Introducing our new report: “Beyond Lockdown: the ‘pandemic scar’ on young people”
Beyond Lockdown: the youth perspective
From the very beginning of the Covid-19 pandemic, it was clear that lockdown measures were going to deeply impact life as we knew it. However, for a long time, the specific impact on youth was overlooked. It was only months after, when the first data sets on increasing youth unemployment became available, and new research shed light on how the pandemic was affecting young people beyond our physical health, that policy makers and media alike started to pay attention to youth.
Since then, we've read headlines about the pandemic having a disproportionate impact on youth, young people losing their jobs and struggling to make ends meet, students having to queue at food banks, and mental health becoming a second pandemic. And yet, the focus so far has been on the short term. What does this all mean for young people’s future prospects? What is going to happen beyond the lockdown?
With our new report, “Beyond Lockdown: the ‘pandemic scar’ on young people’, we sought to go beyond the immediate impact of the pandemic, and analyse the youth-specific medium and long-term consequences of Covid-19 in Europe, with a focus on three key areas: work and income; education and learning; and mental health and well being.
Our research is based on the findings of a survey of 4,500 young people across Europe as well as focus groups to get more detailed feedback from young people on their experiences. We also used this report to go one step further to investigate promising practices as well as gaps in the institutional response, and identify key recommendations for the way forward.
Our key findings on employment, education, and mental health
So what did we find out? According to our research, there are already identifiable impacts on young people's social and economic situation, and overall well being. Moreover, intersectionality plays a crucial role too, as young people from marginalised backgrounds are more severely affected in nearly all areas. If left addressed, these impacts risk leaving a lifelong “pandemic scar” on young people.
Work and income: young people have experienced considerable loss of work and income as a result of unemployment and reduction in working hours, with marginalised youth twice as likely to be affected by job loss. Despite this, less than 1% of national COVID-19 economic policy responses in the EU and UK targeted young people.
Education and learning: 2 out of 3 students believe they are learning less as a result of school and university closures To date, ensuring the quality of education has not been a priority in policy responses, and very few initiatives have focused on addressing the long-term educational impact.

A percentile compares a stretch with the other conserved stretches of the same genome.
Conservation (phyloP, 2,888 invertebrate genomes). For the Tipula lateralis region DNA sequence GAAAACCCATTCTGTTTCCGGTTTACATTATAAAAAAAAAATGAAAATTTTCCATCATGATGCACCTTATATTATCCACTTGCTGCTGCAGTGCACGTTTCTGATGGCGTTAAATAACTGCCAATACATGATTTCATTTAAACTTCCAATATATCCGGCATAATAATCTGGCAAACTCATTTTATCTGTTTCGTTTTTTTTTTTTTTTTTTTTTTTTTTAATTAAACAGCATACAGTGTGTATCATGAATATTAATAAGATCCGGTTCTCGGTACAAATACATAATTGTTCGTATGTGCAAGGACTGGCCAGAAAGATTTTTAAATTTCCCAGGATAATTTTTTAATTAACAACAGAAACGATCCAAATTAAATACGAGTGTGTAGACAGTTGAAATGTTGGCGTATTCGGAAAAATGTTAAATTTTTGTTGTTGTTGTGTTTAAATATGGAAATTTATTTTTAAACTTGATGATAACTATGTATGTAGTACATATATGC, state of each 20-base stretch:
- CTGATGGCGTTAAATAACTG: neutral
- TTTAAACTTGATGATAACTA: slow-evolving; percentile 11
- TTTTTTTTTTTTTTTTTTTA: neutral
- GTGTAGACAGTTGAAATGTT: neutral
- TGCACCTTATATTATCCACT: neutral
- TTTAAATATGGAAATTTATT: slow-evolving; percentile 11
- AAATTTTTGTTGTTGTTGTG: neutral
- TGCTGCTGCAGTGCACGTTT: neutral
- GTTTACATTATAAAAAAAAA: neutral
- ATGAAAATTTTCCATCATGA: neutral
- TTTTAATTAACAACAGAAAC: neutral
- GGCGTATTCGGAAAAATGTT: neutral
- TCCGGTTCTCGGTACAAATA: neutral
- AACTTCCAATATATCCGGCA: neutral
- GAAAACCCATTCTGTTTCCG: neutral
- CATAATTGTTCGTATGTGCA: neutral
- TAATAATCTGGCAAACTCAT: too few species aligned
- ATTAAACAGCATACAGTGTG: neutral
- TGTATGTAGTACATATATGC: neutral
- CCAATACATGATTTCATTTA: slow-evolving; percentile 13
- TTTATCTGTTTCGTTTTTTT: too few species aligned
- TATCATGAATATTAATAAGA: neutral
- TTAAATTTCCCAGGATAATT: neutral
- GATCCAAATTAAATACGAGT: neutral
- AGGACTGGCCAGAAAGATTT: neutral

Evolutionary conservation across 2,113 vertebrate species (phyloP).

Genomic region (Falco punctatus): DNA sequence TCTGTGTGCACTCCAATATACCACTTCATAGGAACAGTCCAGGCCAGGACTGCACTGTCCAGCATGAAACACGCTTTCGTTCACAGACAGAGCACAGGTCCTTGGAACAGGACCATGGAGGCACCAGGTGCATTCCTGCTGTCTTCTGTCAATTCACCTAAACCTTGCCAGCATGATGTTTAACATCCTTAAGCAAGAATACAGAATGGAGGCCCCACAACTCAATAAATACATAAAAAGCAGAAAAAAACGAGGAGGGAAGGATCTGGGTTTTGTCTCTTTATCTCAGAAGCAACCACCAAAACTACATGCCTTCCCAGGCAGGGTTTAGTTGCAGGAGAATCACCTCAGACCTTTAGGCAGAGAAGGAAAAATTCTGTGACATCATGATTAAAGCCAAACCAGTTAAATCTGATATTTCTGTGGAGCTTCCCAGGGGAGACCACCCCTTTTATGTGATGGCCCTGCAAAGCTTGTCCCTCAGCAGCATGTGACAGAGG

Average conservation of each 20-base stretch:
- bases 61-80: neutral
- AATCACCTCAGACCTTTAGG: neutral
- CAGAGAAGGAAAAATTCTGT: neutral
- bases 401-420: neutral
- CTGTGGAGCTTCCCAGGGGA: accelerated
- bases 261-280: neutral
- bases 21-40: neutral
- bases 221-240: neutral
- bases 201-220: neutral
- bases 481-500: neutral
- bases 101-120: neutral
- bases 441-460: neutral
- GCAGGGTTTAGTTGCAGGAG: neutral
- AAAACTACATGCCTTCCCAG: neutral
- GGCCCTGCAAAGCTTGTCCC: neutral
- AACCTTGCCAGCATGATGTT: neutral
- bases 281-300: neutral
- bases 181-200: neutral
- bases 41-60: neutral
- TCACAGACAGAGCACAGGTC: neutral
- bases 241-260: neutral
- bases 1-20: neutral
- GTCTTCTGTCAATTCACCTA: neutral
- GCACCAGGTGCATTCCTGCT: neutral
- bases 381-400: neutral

Mental health and wellbeing: Nearly 2 out of 3 young people may be affected by anxiety or depression as a result of the pandemic, with pre-existing inequalities causing marginalised youth to be disproportionately impacted. Yet, we were unable to identify any substantial responses from national policy-makers to supporting young people's mental health during and beyond the pandemic.
What are the possible long term effects?
Loss of work and income, missing school and education are immediate impacts of COVID-19, but they can have even longer-term consequences. These include reduce educational outcomes, a higher risk of long-term unemployment, lower pay over the life course, and social exclusion. Periods of poor mental health and wellbeing during this pandemic may have lasting effects on young people well beyond the lockdown. Importantly all of these issues are interconnected and feedback loops can amplify the impacts of each one, for example poor mental health can affect a young person's career chances and education.
A sustainable and youth-inclusive recovery is now crucial for a group that has still not fully recovered from the 2008 financial and economic crisis. To this end, we recommend policy makers to:
- Develop recovery plans which fully address long-term impacts of the pandemic and include a strong intersectional dimension to support young people in all their diversity.
- Strengthen and invest in quality job creation for young people and outreach initiatives towards the most marginalised. Improve the quality and accessibility of remote and digital education, and focus on school-to-work transitions, particularly for those leaving education in the coming years.
- Increase access to mental health and wellbeing support for young people, also by recognising the link between socio-economic factors and mental health Governments and institutions must act now to tackle the long-term impacts of today’s crisis and protect young people’s rights.